This is Your Brain on Stereotypes is officially on store shelves this week (in real life and virtually). It’s all about the ways bias works inside our brains, sometimes without us consciously realizing.
We just returned from a lovely vacation on the Sunshine Coast. We were only an hour from home, but it felt as if we’d flown to Hawaii. (You know, the part of Hawaii where the water turns you blue and shivery.)
It was the first time we’d been away since August 2019, which explains why we were all so excited. We spent our time hiking, canoeing, and kayaking. And also eating s’mores, for the sake of balance. (Or ballast?)
I came back to face some major deadlines, but I feel a thousand times better for having left the house. Now to hang on to the vacation vibes for as long as possible!
I was talking to my mom a while ago about tennis (my favourite) and golf (hers). The games have one similarity: they involve getting intensely frustrated with a small, round, inanimate object.
“But I always try to remember that I’m paying for the privilege of chasing a little white ball around a field,” Mom told me.
She’s quite clever, my mom.
Since I choose to play tennis, there’s no sense throwing my racquet at the net. (I only do that in my imagination, even at the worst of times.) Likewise, I choose to write, so there’s no sense tearing up my notebook or tearing out my hair.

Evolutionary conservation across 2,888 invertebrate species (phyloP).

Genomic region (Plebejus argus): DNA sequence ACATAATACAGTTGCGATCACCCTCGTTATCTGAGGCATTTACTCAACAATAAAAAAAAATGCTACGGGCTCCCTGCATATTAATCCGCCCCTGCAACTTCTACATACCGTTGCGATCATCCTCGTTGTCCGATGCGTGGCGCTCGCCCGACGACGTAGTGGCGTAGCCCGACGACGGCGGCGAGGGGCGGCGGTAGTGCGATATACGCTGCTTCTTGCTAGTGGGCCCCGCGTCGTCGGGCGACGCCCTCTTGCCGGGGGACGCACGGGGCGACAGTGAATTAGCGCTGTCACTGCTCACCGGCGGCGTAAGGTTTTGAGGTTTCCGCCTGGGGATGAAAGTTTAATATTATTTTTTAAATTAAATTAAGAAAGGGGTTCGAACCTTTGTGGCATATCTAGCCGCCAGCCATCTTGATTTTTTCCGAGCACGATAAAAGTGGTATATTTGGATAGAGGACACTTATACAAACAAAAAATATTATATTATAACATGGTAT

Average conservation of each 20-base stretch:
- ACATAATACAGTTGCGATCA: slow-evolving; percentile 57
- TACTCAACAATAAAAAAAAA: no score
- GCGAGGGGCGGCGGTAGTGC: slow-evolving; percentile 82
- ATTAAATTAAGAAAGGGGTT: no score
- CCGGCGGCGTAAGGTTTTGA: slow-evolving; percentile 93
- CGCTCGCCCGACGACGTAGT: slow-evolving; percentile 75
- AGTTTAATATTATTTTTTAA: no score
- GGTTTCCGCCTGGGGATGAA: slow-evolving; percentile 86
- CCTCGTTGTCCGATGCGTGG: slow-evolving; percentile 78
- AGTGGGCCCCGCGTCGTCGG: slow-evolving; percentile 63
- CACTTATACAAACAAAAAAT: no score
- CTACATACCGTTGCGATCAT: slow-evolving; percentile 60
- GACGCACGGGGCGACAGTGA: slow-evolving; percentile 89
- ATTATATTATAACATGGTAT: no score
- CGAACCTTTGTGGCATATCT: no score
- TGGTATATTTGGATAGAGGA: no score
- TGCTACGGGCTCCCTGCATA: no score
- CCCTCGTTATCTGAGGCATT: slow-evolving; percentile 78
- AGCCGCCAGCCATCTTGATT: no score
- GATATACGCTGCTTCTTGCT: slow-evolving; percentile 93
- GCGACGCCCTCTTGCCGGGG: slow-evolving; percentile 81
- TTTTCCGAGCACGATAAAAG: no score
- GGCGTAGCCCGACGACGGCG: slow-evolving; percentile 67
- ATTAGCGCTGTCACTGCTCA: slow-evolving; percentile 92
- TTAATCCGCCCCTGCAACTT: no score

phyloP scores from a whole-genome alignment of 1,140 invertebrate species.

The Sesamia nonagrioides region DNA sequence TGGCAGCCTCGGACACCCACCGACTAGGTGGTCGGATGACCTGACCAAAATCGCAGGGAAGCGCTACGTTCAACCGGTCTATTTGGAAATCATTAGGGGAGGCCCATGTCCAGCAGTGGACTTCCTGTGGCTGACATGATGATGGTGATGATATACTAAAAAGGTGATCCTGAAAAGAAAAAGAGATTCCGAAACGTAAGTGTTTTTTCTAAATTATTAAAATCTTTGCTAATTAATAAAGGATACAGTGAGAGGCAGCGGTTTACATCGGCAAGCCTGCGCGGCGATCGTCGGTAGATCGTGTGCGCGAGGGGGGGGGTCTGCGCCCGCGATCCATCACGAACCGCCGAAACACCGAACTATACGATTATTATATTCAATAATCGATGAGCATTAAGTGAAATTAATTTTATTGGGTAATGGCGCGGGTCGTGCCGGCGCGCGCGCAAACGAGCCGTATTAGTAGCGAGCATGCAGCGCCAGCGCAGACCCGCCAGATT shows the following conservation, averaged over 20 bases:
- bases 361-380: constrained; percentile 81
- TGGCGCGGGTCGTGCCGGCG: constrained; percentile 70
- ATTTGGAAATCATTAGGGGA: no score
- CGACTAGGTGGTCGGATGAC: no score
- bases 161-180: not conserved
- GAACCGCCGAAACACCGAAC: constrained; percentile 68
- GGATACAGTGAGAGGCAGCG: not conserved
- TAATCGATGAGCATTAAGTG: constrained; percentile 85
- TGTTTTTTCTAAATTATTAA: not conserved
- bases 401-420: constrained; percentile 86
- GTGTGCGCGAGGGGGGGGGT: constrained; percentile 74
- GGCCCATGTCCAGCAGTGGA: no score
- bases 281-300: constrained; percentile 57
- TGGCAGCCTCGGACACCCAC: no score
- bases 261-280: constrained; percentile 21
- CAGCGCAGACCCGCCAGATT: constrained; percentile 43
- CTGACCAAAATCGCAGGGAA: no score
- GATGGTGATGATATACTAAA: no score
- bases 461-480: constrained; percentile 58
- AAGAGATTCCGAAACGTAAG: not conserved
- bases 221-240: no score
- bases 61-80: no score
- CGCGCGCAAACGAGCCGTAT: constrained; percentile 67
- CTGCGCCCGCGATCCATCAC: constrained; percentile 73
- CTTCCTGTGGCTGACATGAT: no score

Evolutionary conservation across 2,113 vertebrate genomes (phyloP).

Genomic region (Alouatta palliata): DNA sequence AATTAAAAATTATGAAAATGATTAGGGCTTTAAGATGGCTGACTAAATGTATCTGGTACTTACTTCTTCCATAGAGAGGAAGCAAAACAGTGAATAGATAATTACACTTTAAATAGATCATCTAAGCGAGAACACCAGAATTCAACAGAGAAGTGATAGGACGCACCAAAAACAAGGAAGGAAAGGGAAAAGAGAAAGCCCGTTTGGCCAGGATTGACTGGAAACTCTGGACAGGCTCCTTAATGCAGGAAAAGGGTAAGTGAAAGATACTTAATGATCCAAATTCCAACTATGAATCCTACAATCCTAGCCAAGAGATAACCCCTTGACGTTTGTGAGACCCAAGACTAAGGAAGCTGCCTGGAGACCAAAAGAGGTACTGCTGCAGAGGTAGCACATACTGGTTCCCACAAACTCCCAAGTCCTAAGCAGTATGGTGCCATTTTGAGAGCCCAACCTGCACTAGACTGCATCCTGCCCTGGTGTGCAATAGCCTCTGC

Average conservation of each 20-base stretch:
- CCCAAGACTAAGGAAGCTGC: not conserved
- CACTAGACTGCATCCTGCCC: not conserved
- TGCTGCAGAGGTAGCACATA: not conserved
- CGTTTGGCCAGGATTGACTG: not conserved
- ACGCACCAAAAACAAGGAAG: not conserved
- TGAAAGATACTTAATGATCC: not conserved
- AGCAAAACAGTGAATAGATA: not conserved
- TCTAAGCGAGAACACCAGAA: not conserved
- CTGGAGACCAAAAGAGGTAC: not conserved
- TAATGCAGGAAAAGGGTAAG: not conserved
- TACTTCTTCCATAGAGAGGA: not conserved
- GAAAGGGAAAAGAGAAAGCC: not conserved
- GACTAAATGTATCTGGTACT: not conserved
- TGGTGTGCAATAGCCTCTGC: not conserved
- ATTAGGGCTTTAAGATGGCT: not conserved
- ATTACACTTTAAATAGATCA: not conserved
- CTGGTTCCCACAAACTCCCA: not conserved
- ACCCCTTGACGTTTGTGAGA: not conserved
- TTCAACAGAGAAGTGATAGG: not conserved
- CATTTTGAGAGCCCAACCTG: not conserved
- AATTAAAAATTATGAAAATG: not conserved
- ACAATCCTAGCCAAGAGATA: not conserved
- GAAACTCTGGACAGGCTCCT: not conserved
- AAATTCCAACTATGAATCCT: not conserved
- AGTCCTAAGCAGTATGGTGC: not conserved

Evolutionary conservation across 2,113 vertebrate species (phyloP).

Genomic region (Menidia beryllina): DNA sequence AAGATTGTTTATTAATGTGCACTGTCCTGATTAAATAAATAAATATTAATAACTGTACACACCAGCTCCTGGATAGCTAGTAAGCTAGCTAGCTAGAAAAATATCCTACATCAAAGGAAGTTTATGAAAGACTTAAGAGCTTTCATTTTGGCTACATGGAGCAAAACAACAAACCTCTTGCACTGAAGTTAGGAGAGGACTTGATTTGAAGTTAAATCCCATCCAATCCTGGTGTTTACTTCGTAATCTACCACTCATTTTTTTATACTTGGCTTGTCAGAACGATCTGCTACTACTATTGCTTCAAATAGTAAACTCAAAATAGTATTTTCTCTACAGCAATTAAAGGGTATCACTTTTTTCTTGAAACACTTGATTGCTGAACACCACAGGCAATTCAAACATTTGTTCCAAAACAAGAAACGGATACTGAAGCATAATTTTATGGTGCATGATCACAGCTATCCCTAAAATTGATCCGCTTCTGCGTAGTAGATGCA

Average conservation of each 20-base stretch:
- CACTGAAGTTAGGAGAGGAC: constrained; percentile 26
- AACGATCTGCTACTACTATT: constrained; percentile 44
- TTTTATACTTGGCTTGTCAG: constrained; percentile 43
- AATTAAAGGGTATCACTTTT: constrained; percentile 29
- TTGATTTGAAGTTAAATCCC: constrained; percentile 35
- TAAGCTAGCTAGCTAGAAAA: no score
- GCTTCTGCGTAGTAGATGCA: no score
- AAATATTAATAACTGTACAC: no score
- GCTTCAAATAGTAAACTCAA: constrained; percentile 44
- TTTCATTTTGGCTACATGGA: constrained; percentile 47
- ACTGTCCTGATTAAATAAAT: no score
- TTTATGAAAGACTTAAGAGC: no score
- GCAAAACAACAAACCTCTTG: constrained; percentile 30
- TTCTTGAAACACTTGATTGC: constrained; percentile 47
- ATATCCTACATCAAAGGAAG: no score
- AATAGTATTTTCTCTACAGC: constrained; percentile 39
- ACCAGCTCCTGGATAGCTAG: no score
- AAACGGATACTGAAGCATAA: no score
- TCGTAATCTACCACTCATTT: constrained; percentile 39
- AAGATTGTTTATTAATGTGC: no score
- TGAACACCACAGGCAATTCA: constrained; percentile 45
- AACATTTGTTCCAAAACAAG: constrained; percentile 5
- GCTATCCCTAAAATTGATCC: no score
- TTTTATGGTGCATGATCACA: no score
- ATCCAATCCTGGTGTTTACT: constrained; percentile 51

I wouldn’t say this has been the easiest writing season ever. It seems like approximately a hundred years since I was last alone in the house. The world outside is on fire. It’s hard to write a scene about a group of middle-grade students cheating on a math test, and believe the scene has any purpose or worth.
I’ve taken to carrying my notebook, my coffee, and a blanket to the far corner of the back deck and closing the door behind me. If I’m lucky, no one finds me for twenty minutes or so. Then I mutter the words “choice” and “privilege” and try to fill a page or two.
Join me for a free writing workshop on July 14th, hosted by Camp Penguin! You can register here.
You can also visit one of Camp Penguin’s participating bookstores, pick up the titles from the reading list, and ask how to get your hands on a bookworm tote bag (while supplies last) and craft activity. In Vancouver, participating stores include Vancouver Kidsbooks, Black Bond, and Book Warehouse. For the entire list, click here.
You might think I’m all about serious issues these days, since I’ve been posting about Black Lives Matter and stereotypes and pandemics.
Well, rest assured, my life is just as ridiculous as ever.
About five days ago, we got a puppy. His name is Coby (short for Cobra Kyi, for those of you who are martial arts nerds like my family members). He is small, cute, and very demanding.
My house is now carpeted in pee pads and dog toys. My days are spent wrestling over sock ownership. And my nights are spent shlepping the little guy outside every few hours, whenever he starts to whine.
A couple nights ago, I carried him downstairs at 3 a.m. I pointed him toward a safe place to pee. Then I sat down — in my nightgown — on the threshold of my house.
On top of a bee.
That’s right. I sat on a bee at 3 a.m.